Is the office rental growth momentum in Hong Kong sustainable?July 13, 2015 / By
Rents in Hong Kong’s Central Grade A office market have been gradually gathering momentum since bottoming out in 4Q13, growing by 2.7% in 2014 and 7.0% in the first half of 2015 to reach a three-year high of HKD 96.7 per sq ft per month (net floor area).
With the run up in rents, clients are asking our leasing operatives whether growth is sustainable. The simple answer is “Yes”, for two main reasons.
Firstly, the underlying market fundamentals remain in good shape. An active leasing market pushed the vacancy rate in Central down to 1.7% in 2Q15–its lowest level since the onset of the Global Financial Crisis. As at the end of June, about 90% of the Grade A office buildings we track had vacancy rates below the frictional level of 5%, compared with about 85% during the rental peak in 2008. Moreover, rents in about 65% of those buildings were still trading at a discount—up to 43%—from their 2008 peak level. So on this basis, there is still plenty of room for landlords to push rents higher over the remainder of the year.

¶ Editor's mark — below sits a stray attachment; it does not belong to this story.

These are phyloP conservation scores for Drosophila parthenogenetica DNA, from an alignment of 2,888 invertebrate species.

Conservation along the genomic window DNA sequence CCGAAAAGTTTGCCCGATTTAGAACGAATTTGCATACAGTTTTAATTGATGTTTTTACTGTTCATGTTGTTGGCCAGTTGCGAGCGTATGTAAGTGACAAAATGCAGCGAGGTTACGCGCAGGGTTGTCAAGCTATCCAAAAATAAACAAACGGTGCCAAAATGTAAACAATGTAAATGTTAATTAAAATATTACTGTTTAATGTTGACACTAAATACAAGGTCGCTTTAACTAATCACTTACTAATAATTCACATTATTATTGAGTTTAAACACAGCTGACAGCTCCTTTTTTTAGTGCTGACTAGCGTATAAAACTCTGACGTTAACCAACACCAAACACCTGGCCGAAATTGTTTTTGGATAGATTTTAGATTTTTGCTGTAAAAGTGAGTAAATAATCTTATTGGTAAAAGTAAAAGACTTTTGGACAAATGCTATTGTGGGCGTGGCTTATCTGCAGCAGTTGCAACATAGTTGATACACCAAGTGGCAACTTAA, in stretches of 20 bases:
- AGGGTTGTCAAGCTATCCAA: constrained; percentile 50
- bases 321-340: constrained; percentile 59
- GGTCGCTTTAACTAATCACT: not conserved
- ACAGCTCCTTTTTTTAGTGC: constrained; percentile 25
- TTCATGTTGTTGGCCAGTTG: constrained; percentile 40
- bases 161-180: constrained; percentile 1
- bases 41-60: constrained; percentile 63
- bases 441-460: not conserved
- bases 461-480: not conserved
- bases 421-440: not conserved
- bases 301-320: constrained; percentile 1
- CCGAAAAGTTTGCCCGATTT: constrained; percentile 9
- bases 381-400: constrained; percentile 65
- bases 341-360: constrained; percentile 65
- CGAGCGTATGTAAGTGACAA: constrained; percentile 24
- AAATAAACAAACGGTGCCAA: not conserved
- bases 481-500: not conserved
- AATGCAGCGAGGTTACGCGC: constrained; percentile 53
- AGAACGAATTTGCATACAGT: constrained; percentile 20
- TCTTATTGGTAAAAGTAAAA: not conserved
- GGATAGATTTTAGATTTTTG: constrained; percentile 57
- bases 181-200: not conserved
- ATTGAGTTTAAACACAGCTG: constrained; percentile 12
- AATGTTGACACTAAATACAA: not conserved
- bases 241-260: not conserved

Secondly, rental growth should continue to be supported by the ongoing inflow of PRC financial services and securities trading firms looking to expand their international presence through Hong Kong. These firms, which accounted for about 30% of total net absorption in Central during the first half of 2015, are generally willing to pay a rental premium to secure prime Grade A office space in Central. While their initial requirements are usually small, there is plenty of scope for growth. The implementation of the Shanghai-Hong Kong Stock Connect pilot programme along with recently announced government policies to widen cross-border investment will only further encourage PRC financial services and securities trading firms to set up in Hong Kong. Though it’s probably too early to say whether the recent slump in the Chinese stock market will have a negative impact on office demand in Hong Kong, we believe that the key rationale behind them setting up offices in the city remains unchanged.
In conclusion, despite a recent slump in China and Hong Kong’s stock markets and forecasts for moderate economic growth ahead, we believe the rental growth momentum in Central is likely to be sustainable. The tight vacancy environment across the market and a rather narrow supply pipeline is likely to give landlords the upper hand in rental negotiations with tenants until the next big wave of high quality supply set to enter the market from 2017 onwards. Coupled with growing competition for office space from the PRC firms, rents in Central are likely to grow by 10-15% in 2015.
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